As shown in Fig. 12, most of the negative height anomalies at 900 hPa within the cyclone system are forced by anomalies in the SL and IL, whereas the contribution of UL forcing is minor. As for the cyclone center, the forcing from the IL, which is associated with latent heat release, accounts for about half of the total perturbation field.

Fig. 12.
Fig. 12.

(a) Maps of 900-hPa geopotential height anomalies (shaded) induced by the PV anomalies in the surface layer (SL) and the sum of 900-hPa geopotential height anomalies (contours) induced by the individual PV anomalies in the SL, the interior layer (IL), and the upper layer (UL) at 1500 UTC 14 Jan 2013. The shaded interval is 50 m. The contoured interval is 100 m. (b) As in (a), but for the PV anomalies in the IL. (c) As in (a), but for the PV anomalies in the UL.

Citation: Monthly Weather Review 143, 10; 10.1175/MWR-D-15-0016.1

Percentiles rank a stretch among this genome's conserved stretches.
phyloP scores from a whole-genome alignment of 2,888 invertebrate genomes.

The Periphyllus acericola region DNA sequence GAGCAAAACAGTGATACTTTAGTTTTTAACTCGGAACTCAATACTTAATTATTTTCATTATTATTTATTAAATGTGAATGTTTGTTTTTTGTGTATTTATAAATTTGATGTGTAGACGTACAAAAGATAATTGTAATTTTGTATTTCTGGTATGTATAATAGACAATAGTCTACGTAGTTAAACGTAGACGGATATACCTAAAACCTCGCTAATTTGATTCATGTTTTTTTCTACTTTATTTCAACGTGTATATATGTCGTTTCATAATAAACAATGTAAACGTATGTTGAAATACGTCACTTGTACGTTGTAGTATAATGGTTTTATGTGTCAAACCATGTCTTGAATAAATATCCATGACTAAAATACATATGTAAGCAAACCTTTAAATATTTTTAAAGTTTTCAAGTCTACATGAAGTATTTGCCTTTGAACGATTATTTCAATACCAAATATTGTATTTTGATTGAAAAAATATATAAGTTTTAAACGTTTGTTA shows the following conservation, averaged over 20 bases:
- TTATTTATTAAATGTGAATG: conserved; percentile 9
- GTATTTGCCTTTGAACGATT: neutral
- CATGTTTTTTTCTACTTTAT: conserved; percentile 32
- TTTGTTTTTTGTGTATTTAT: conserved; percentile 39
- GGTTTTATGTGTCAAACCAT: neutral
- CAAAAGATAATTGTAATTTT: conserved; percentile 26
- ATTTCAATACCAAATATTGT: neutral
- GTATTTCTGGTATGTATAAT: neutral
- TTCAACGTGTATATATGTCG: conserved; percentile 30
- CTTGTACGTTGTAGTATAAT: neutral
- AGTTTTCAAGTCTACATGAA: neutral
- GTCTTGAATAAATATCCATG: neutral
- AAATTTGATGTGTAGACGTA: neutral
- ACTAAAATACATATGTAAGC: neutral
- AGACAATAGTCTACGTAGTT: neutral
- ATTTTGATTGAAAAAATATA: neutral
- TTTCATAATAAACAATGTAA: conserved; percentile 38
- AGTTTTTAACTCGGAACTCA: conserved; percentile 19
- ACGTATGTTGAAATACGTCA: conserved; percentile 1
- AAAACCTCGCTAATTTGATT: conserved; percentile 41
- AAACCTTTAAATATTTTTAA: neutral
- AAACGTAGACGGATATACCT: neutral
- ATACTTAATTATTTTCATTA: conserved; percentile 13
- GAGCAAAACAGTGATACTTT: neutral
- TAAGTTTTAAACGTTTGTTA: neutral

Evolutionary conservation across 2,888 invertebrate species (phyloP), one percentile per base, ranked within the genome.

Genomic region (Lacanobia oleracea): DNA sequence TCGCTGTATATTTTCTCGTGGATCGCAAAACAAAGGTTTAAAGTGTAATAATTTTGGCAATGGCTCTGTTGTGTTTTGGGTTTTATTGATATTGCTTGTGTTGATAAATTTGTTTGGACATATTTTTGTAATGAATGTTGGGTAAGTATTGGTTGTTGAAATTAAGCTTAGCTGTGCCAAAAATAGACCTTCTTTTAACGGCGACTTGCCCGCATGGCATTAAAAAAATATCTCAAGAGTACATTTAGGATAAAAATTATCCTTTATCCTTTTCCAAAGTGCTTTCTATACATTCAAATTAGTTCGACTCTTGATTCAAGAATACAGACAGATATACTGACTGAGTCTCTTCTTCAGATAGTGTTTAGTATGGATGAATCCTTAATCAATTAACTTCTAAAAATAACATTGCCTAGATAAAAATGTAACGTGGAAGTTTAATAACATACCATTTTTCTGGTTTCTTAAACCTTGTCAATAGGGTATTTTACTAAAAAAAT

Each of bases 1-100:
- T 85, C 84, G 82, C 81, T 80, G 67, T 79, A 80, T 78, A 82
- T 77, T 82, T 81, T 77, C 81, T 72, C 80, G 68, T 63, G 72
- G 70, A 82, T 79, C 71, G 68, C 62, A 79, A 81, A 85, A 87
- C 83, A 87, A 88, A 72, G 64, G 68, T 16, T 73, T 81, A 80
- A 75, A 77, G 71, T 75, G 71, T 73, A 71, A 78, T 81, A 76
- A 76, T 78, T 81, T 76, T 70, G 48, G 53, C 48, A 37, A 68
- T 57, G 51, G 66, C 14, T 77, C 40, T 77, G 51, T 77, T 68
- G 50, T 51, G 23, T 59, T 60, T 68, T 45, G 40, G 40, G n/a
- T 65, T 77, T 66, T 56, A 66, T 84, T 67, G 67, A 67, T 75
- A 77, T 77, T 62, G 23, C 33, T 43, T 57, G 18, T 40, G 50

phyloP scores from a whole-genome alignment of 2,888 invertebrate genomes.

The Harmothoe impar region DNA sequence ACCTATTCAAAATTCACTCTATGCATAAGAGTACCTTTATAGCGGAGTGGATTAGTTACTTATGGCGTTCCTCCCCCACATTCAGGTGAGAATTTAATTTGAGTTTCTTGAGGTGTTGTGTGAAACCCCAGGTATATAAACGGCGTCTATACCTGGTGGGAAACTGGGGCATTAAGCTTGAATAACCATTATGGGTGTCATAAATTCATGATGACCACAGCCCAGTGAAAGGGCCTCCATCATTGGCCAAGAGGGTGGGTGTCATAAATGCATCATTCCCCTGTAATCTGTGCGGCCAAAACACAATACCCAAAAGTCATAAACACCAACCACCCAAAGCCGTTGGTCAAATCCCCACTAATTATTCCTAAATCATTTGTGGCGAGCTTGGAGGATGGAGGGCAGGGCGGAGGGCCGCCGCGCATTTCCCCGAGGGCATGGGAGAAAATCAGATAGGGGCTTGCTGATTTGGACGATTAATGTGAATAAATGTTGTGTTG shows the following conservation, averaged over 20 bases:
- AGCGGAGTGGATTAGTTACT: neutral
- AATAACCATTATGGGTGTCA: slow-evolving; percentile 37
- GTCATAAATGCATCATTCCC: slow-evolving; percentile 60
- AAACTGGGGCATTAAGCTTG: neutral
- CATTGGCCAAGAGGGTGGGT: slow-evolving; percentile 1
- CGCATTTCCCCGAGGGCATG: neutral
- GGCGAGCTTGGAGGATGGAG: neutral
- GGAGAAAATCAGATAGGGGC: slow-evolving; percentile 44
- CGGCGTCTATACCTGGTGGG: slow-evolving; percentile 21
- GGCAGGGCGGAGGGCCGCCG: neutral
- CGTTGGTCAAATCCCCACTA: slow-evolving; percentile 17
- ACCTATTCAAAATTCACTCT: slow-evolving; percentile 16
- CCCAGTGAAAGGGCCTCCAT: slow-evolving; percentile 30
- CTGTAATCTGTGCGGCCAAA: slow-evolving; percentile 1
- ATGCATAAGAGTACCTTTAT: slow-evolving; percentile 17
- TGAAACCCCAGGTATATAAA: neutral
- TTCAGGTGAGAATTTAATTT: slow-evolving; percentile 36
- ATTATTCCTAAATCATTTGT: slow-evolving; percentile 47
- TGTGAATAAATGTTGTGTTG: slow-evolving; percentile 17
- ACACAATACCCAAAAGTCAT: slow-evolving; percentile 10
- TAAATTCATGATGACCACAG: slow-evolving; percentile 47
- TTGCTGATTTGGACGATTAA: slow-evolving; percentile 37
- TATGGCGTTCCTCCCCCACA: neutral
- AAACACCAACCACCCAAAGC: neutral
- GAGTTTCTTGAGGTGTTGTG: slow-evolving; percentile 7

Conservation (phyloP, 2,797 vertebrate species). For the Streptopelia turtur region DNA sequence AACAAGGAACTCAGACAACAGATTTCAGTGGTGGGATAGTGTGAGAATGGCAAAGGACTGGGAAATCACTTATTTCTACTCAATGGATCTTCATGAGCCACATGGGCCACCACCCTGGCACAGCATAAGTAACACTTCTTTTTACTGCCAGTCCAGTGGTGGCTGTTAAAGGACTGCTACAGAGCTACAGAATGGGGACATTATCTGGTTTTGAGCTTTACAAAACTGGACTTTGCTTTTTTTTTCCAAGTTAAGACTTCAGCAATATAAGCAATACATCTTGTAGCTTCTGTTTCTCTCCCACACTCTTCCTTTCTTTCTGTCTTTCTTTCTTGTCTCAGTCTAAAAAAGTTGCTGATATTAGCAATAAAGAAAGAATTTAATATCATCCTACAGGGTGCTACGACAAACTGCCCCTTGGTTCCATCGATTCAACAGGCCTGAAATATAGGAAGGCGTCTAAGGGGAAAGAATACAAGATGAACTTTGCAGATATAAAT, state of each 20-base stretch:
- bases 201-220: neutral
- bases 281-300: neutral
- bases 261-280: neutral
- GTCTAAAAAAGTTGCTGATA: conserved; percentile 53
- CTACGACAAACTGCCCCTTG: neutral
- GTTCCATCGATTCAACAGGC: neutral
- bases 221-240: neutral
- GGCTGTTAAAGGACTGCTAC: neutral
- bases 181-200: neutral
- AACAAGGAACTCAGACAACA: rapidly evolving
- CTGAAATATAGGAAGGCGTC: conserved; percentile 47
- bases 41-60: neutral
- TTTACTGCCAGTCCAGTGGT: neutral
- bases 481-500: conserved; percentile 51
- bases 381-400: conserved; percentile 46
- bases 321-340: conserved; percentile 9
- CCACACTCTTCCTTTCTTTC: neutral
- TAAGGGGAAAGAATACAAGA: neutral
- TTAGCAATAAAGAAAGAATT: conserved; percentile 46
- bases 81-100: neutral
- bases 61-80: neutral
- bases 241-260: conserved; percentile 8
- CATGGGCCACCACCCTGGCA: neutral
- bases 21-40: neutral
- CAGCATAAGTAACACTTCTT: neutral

To further investigate the relative contribution of the positive PV anomalies around the bent-back front and the eastern warm front to cyclone intensity, we divided the PV anomalies in the IL into two domains—one is the domain around the bent-back front (30.0°–35.0°N, 140.0°–145.5°E) and the other is the eastern warm front (30.0°–35.0°N, 146.0°–151.5°E)—and performed the inversion again. The PV-induced forcing around the bent-back front predominates in the vicinity of the cyclone center (Fig. 13a), whereas the forcing around the eastern warm front is relatively weak, although it may be responsible for the eastward extension of the low pressure area (Fig. 13b). Since the positive PV anomalies mainly result from latent heating, we confirm that latent heat release over the bent-back front related to the CCB is crucial to the cyclone’s intensity at the time of the maximum deepening rate. Although we do not discuss the interaction among the PV anomalies in each layer because it is beyond the scope of this study, Watanabe and Niino (2015, manuscript submitted to Mon. Wea. Rev.) address this issue with respect to the same cyclone highlighted in this study.

Fig. 13.
Fig. 13.